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Nasa opens up pieces of a distant asteroid transported back to Earth



Nasa has revealed chunks of a distant asteroid that were transported back down to Earth.

The dark, dusty sample comes from a 4.5-billion-year-old asteroid, and might include the “building blocks of life”, the space agency said.

Already, the material from the asteroid Bennu has been found to include high-carbon content and water, the space agency said. But it will be distributed around the world with a view to finding out everything from the history of our solar system to how life came about.

Scientists and space agency leaders showed photos and video of the asteroid material – returned to Earth last month – at a live streamed event at the Johnson Space Centre in Houston, Texas.

The display came after a capsule containing an estimated 250g of rocks and dust collected from asteroid Bennu, touched down in the Utah desert near Salt Lake City on September 24.

Nasa has said it was “the biggest, carbon-rich asteroid sample ever delivered to Earth”, and its contents have now been hailed as “scientific treasure”.

Nasa administrator Bill Nelson said the sample will “help scientists investigate the origins of life on our own planet for generations to come”.

He added: “Almost everything we do at Nasa seeks to answer questions about who we are and where we come from.

“Nasa missions like Osiris-Rex will improve our understanding of asteroids that could threaten Earth while giving us a glimpse into what lies beyond.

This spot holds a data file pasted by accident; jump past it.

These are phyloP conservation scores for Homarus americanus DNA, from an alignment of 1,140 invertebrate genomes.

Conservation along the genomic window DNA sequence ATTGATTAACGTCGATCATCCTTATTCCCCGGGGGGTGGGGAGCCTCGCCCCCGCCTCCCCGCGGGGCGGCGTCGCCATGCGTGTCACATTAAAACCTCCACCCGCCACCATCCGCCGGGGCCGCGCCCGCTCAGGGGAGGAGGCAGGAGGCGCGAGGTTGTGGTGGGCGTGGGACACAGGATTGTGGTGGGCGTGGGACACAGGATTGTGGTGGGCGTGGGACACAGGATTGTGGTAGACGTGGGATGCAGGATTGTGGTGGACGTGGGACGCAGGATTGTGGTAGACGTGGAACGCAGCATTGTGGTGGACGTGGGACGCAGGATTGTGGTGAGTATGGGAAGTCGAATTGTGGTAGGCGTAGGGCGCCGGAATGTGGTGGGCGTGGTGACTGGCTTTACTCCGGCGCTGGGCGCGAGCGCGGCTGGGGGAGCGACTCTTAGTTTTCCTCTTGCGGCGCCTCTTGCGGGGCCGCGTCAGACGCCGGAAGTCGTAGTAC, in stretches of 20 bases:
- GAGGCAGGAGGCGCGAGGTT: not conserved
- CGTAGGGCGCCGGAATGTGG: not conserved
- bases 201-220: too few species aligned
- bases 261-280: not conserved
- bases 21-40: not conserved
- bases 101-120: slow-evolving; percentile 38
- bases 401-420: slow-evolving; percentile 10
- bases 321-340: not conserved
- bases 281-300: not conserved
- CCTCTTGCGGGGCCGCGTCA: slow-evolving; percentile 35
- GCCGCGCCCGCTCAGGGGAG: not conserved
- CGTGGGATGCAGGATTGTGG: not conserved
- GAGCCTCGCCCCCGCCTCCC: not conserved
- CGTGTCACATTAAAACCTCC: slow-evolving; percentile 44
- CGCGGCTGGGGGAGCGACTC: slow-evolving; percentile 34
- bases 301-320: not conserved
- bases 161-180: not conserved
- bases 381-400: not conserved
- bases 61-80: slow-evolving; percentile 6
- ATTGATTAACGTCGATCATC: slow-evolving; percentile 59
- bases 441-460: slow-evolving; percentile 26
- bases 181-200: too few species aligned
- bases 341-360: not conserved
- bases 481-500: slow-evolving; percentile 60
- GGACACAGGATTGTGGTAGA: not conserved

“The sample has made it back to Earth, but there is still so much science to come – science like we’ve never seen before.”

Almost 60 million miles away, asteroid Bennu is a 4.5-billion-year-old remnant of our early solar system and scientists believe it can help shed light on how planets formed and evolved.

The spacecraft launched on September 8 2016 and arrived at Bennu in December 2018.

It dropped the samples off sealed in a capsule last month.

“Already this is scientific treasure,” said the mission’s lead scientist, Professor Dante Lauretta, of the University of Arizona on Wednesday.

In a statement, he added: “As we peer into the ancient secrets preserved within the dust and rocks of asteroid Bennu, we are unlocking a time capsule that offers us profound insights into the origins of our solar system.

“The bounty of carbon-rich material and the abundant presence of water-bearing clay minerals are just the tip of the cosmic iceberg.

“These discoveries, made possible through years of dedicated collaboration and cutting-edge science, propel us on a journey to understand not only our celestial neighbourhood but also the potential for life’s beginnings.

“With each revelation from Bennu, we draw closer to unravelling the mysteries of our cosmic heritage.”

Nasa‘s mission goal was to collect was 60 grams of asteroid sample.

But when the canister lid was opened, Nasa said scientists discovered “bonus material” covering the outside of the collector head, canister lid, and base.

There was so much extra material it slowed down the process of collecting and containing the primary sample, Nasa said.

Scientists are not sure exactly how much of Bennu they brought back because the main sample chamber has not yet been opened.

Mr Lauretta said: “It’s been going slow and meticulous, but the science is already starting.”

He said there is “a whole treasure chest of extraterrestrial material” still to be examined.

During Wednesday’s press conference, Osiris-Rex sample analyst Daniel Glavin added: “This stuff is an astrobiologist’s dream, I just can’t wait to get at it.

“We’re going to learn so much about the origin of the solar system, the evolution and potentially how even life started here on Earth.”

Additional reporting by agencies



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